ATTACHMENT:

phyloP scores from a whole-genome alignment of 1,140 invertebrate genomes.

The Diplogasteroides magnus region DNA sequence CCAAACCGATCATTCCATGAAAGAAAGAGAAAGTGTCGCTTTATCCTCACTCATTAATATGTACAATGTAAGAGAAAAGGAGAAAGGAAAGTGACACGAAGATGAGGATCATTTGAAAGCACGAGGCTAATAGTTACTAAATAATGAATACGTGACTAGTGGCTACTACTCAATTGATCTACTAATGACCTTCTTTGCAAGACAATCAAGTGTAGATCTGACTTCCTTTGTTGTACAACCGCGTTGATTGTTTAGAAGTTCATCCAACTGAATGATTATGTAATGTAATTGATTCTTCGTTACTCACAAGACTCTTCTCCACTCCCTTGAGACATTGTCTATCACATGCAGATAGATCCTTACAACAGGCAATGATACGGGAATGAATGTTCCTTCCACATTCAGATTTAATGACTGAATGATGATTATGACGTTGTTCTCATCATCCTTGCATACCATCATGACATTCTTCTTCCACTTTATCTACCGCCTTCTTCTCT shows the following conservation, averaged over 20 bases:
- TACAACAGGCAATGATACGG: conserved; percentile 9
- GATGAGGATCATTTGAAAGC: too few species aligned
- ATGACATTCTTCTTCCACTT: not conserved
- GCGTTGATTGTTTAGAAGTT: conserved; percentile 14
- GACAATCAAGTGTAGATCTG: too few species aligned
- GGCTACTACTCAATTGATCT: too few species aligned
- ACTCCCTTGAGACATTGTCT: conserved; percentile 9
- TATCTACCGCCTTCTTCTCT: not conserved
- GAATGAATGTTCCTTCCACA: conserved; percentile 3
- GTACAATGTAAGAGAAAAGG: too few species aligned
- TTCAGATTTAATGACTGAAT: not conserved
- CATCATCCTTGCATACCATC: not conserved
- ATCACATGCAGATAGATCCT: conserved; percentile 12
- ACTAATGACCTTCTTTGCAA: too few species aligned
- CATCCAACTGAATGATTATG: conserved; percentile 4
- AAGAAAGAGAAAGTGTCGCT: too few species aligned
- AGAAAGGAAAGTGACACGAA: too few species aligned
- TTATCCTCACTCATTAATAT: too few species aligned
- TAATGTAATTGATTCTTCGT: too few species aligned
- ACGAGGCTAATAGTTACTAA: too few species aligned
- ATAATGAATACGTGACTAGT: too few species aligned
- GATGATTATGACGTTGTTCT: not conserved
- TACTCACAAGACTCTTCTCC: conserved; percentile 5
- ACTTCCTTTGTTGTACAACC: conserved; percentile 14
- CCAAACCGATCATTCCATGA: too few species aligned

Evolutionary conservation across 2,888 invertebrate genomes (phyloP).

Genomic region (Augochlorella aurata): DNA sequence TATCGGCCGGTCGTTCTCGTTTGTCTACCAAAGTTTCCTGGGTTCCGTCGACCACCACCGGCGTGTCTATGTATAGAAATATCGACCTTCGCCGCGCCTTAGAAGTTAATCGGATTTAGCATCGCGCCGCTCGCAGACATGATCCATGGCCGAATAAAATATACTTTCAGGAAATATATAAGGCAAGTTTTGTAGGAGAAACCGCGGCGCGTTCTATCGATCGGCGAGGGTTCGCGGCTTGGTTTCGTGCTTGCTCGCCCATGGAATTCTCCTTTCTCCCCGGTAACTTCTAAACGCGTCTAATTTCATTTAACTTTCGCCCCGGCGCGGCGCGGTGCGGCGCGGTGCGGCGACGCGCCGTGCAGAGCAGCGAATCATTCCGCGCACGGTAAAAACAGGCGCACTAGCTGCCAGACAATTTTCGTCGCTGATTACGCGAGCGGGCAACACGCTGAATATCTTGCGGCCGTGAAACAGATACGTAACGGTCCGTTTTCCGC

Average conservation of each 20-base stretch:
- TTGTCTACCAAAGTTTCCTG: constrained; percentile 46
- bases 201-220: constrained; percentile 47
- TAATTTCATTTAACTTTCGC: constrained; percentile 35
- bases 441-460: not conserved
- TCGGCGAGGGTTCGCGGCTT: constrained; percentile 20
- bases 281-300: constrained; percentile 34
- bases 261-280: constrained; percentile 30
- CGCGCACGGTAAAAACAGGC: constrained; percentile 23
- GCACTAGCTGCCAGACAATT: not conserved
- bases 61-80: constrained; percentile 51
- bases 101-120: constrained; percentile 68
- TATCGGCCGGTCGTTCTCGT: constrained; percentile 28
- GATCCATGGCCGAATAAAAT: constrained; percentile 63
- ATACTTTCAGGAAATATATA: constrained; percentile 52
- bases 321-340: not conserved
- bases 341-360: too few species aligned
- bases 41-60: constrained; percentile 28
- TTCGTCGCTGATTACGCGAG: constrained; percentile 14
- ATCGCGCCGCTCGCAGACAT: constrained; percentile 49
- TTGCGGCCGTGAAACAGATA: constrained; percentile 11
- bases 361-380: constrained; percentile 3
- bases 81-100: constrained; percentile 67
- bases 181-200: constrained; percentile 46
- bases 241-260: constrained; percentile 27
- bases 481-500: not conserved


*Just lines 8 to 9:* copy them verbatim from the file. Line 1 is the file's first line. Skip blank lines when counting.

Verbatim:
- GGCTACTACTCAATTGATCT: too few species aligned
- ACTCCCTTGAGACATTGTCT: conserved; percentile 9